“However, with trade unions already threatening a potential legal challenge through the courts, it remains to be seen whether the Prime Minister’s bold plans will translate into reality.”

Industrial strikes Cobra meeting
Business Secretary Grant Shapps said the Government was reaching out to unions (Victoria Jones/PA)

David Hopper, employment partner at law firm Lewis Silkin, said the proposed legislation will not resolve the current unrest.

“It will take time to be enacted and there is no guarantee that it will make it past the House of Lords, as only transport strikes are covered by the government’s 2019 manifesto commitment to introduce minimum service levels.

“If it does become law, it may still not be effective without numerous additional sets of regulations, industry agreements and even court rulings, which would actually set the particular minimum standards.

“Even then, unions can be expected to resist the new requirements and will almost certainly challenge any enforcement action against them on human rights grounds.

“Minimum service levels also actually risk prolonging strikes, by preventing unions from being able to generate sufficient leverage through causing disruption to secure their demands.

“The Labour Party has already promised to repeal the legislation if enacted. So, with the polls as they are, these reforms may be of no lasting significance in any event.”

The government said it will introduce a Bill in Parliament in the coming weeks to ensure vital public services will have to deliver minimum safety levels during industrial action.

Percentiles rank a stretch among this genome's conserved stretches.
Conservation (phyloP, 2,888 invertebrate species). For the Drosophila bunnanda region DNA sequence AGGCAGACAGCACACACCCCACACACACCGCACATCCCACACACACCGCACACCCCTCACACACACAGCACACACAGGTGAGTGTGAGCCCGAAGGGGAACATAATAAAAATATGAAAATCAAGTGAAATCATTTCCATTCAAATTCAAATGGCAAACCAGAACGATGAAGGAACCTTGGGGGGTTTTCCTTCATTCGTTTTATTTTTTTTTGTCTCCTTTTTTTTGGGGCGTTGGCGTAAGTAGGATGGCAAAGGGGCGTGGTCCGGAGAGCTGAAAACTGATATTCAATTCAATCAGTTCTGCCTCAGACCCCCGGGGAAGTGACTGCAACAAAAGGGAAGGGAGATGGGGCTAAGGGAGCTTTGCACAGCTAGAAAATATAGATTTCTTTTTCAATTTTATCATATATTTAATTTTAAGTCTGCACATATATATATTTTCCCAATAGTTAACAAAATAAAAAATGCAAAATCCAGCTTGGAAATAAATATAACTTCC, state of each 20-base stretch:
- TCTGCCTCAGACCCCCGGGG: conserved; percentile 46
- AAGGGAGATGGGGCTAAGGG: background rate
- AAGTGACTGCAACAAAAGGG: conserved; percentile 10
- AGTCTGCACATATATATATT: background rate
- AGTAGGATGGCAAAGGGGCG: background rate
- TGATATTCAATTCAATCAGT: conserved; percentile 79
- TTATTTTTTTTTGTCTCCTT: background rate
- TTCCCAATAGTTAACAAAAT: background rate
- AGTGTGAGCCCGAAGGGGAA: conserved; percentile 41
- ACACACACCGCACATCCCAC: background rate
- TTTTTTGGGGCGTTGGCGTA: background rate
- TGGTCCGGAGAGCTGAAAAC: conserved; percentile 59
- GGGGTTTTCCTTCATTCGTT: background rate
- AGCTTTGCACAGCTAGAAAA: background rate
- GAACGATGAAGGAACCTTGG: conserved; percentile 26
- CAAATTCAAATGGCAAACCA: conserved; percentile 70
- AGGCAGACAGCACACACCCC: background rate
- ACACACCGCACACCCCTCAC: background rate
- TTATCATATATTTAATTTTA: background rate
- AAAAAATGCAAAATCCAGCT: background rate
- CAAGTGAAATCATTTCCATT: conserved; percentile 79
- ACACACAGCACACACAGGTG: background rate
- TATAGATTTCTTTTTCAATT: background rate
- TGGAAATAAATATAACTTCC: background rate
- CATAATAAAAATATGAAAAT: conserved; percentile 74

Minimum safety levels will be set for fire, ambulance and rail services and the government will consult on the adequate level of coverage for these sectors.

For other sectors covered in the Bill, which includes health services, education, nuclear decommissioning, other transport services and border security, the government said it expects to continue to reach voluntary agreements, and would look to consult only on minimum safety levels should these voluntary positions not be agreed.

Business Secretary Grant Shapps said: “We hugely value the work of our public services and we’re reaching out to unions to have an honest conversation on pay, conditions and reform.

“Industrial action is disruptive for everyone – from people relying on essential services to get to work or care for their family to hard-working business owners whose sales suffer. It also costs those striking at a time when family budgets are tight.

“As well as protecting the freedom to strike, the government must also protect life and livelihoods.

“While we hope that voluntary agreements can continue to be made in most cases, introducing minimum safety levels – the minimum levels of service we expect to be provided – will restore the balance between those seeking to strike and protecting the public from disproportionate disruption.”